Homes in the Coffey Park neighborhood of Santa Rosa, California, were destroyed in October during the Tubbs Fire. Some residents are bringing Christmas cheer to those burned properties.
Terrence Mawawa | The United States of America has expressed concern at the militarisation of State institutions by the Emmerson Mnangagwa led government.
In a hard hitting statement yesterday, the Acting Principal Deputy Assistant Secretary of State For Africa, Stephanie Sullivan, said the USA Government was waiting for Mnangagwa to walk the talk as he promised in his inauguration speech.
Sullivan made the remarks during her presentation on the future of Zimbabwe to the USA Senate Committee on Foreign Relations.
Sullivan implored the Zimbabwean Government to instruct soldiers to return to the barracks as a matter of urgency.
She said the USA Government would continue to monitor and assess the situation in Zimbabwe with the hope that democratic reforms would be implemented.
“If President Mnangagwa is sincere about improving diplomatic relations then he must implement genuine reforms first.
He(Mnangagwa) has to act on corruption and he has to make sure that perpetrators of acts of violence are prosecuted regardless of their political affiliation,” said Sullivan.
“We also expect Mnangagwa’ s government to embark on a sincere electoral reform process as this will enable the people of Zimbabwe to elect a leader of their choice,” said Sullivan.
The editorial board of USA Today has said President Donald Trump is “unfit to clean the toilets” in Barack Obama’s library or shine George W Bush’s shoes.
The scathing editorial comes after Mr Trump claimed a female senator “would do anything” for campaign cash – words which some regarded as sexual innuendo.
“Rock bottom is no impediment for a president who can always find room for a new low,” the newspaper added.
USA Today is not known for publishing such blistering editorials.
One of the nation’s highest-circulated newspapers, it usually includes an “opposing view” column with each opinion piece.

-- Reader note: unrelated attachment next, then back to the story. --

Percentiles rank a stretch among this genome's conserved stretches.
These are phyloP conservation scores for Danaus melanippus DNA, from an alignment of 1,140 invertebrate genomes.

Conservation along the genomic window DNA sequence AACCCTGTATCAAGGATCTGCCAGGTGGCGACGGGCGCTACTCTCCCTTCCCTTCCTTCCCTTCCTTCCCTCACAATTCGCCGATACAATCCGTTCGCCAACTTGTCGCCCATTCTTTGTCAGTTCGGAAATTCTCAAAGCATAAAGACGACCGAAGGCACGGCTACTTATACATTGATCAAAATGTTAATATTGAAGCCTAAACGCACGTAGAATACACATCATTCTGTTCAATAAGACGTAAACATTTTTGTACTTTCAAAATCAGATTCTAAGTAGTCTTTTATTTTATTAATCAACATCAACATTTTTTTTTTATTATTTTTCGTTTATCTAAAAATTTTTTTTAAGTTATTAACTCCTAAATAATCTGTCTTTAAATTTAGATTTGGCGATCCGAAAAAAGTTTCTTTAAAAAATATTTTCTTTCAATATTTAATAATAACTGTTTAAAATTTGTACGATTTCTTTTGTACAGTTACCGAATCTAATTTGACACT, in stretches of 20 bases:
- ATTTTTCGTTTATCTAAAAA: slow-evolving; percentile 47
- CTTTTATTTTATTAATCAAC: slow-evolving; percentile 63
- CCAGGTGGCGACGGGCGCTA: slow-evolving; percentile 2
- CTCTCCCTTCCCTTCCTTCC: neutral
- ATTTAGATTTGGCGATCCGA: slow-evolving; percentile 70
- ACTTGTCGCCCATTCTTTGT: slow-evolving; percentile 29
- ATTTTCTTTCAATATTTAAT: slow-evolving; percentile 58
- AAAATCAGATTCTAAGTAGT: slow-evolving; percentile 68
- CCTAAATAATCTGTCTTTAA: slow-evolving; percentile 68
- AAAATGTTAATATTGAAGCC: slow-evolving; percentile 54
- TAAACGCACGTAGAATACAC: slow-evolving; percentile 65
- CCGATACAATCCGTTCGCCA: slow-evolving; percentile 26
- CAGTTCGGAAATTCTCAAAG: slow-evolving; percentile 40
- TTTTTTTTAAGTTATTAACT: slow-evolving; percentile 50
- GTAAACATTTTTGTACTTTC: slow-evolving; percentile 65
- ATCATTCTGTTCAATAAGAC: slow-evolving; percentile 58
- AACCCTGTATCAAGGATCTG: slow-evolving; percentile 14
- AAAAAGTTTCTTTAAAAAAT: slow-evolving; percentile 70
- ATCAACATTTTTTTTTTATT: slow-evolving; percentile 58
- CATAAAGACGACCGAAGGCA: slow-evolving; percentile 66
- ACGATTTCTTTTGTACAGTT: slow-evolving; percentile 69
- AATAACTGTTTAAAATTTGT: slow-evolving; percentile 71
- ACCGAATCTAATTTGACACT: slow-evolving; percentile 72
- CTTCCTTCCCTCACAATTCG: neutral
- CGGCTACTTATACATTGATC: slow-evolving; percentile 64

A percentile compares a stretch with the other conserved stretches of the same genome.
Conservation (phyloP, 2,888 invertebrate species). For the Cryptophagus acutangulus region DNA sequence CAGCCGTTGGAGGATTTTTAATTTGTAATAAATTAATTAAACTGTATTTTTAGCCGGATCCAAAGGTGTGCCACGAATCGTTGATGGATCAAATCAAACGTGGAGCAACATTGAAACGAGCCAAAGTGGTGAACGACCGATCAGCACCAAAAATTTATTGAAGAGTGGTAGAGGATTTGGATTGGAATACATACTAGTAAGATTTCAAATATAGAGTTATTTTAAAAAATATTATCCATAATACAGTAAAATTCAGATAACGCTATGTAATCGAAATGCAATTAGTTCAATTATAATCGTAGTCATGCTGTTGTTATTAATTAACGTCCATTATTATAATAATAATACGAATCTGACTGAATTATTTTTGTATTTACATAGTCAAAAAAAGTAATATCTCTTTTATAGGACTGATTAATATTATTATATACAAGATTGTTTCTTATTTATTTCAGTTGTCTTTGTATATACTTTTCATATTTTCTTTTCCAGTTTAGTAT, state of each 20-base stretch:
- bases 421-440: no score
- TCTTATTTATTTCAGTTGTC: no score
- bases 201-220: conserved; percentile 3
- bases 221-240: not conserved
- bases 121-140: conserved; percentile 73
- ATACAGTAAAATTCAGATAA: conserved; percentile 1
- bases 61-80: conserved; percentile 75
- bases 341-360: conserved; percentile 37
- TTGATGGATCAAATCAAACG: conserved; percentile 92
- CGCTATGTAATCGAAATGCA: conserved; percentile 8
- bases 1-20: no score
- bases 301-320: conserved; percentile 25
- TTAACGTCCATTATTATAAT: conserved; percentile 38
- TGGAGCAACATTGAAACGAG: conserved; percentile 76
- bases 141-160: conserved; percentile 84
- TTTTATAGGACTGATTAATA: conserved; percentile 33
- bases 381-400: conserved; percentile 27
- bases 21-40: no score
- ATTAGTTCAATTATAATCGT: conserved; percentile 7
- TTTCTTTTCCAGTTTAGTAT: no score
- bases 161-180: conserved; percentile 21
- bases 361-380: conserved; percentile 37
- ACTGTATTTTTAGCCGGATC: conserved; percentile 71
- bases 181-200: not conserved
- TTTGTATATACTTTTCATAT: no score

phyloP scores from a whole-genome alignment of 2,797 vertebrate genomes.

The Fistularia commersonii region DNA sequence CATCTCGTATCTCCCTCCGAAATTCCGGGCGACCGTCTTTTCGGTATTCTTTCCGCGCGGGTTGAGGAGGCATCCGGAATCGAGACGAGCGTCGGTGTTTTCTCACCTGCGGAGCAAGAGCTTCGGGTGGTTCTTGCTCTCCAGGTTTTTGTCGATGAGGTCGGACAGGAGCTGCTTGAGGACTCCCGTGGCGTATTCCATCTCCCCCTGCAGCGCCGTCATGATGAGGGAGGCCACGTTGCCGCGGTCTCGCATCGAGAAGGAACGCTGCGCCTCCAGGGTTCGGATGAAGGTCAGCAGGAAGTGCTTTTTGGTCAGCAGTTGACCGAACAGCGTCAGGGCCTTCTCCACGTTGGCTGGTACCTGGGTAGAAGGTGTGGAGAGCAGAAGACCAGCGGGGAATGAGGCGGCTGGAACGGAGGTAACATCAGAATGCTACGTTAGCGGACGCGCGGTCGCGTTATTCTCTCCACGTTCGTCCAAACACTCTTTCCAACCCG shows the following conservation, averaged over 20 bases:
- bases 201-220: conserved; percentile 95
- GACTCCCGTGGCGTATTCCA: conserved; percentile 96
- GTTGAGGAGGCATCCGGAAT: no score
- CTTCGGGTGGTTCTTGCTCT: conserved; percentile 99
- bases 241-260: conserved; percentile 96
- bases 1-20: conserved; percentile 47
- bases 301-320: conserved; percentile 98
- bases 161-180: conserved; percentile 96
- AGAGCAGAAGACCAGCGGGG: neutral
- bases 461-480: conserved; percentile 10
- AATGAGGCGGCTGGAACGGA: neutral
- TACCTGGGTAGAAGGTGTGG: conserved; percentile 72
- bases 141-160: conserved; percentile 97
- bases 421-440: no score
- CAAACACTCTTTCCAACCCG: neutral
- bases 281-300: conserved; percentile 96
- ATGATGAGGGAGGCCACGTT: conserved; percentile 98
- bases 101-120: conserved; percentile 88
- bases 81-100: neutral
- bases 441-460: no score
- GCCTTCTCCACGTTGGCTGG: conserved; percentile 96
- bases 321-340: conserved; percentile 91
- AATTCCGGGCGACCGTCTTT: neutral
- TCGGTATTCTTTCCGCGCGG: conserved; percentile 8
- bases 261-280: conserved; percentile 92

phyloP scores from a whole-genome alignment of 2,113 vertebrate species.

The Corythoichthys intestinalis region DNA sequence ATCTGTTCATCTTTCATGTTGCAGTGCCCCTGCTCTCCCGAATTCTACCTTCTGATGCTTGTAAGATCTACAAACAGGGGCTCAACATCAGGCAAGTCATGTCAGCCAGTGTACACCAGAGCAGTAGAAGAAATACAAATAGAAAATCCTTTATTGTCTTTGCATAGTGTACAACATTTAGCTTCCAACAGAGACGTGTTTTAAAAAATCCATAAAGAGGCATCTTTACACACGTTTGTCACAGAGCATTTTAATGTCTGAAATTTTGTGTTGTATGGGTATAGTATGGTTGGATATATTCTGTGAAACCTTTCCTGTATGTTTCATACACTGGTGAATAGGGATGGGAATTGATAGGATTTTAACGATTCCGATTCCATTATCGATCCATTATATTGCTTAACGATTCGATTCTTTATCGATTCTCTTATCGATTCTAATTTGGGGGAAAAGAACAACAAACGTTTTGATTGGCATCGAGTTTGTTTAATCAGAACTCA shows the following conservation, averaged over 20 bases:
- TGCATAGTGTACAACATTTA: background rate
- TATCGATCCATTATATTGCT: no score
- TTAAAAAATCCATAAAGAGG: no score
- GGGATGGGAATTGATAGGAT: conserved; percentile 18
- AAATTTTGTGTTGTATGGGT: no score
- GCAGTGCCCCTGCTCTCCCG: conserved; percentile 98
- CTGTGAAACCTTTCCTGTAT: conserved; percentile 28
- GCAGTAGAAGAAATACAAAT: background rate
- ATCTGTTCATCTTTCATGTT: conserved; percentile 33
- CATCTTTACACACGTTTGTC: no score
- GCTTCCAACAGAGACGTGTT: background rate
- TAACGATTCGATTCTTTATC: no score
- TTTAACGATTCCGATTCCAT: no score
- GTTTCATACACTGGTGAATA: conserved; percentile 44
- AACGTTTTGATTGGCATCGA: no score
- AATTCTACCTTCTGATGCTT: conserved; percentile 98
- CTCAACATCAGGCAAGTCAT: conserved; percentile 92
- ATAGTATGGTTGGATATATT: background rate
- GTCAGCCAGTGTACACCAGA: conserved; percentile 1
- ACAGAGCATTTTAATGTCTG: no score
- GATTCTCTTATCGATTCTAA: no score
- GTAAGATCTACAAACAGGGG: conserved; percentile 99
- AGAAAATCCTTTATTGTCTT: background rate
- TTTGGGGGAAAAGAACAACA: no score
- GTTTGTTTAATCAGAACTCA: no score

But during the 2016 election, the newspaper broke its tradition of not endorsing a presidential candidate by publishing an editorial outlining why, it argued, Mr Trump was “unfit for the presidency”.
Although USA Today did not endorse his challenger Hillary Clinton, it told their readers to vote “just not for Donald Trump”.
Its latest editorial came a day after Mr Trump tweeted that New York Senator Kirsten Gillibrand had “come to my office ‘begging’ for campaign contributions not so long ago (and would do anything for them)”.
Mrs Gillibrand earlier this week called on Mr Trump to resign over allegations of sexual harassment by multiple women.
By Wednesday, five other Democratic senators had joined her call.
USA Today responded: “A president who would all but call Sen Kirsten Gillibrand a whore is not fit to clean the toilets in the Barack Obama Presidential Library or to shine the shoes of George W Bush.
“This isn’t about the policy differences we have with all presidents or our disappointment in some of their decisions.
“Obama and Bush both failed in many ways. They broke promises and told untruths, but the basic decency of each man was never in doubt.”
White House spokeswoman Sarah Sanders said Mr Trump was referring to political corruption in his tweet about the New York senator, and dismissed the notion that his words were sexist.
“I think only if your mind is in the gutter would you have read it that way,” Ms Sanders told Tuesday’s daily press briefing.
The USA Today piece goes on to describe Mr Trump as “uniquely awful”, and having an “utter lack of morality, ethics and simple humanity”.
Nearly 60 congresswomen have urged Congress to investigate claims against Mr Trump of sexual harassment and groping.
Mr Trump said this week Democrats were seeking to capitalise on “the false accusations and fabricated stories of women who I don’t know and/or have never met. FAKE NEWS!”
The White House press secretary later qualified the president was only referring to three Trump accusers who appeared at a news conference on Monday.
That clarification came after one accuser offered photographic evidence of her meeting Mr Trump in December 2005.
The former writer for People Magazine claims Mr Trump pushed her against a wall and “forc[ed] his tongue down my throat” when she interviewed him at his Florida resort Mar-a-Lago.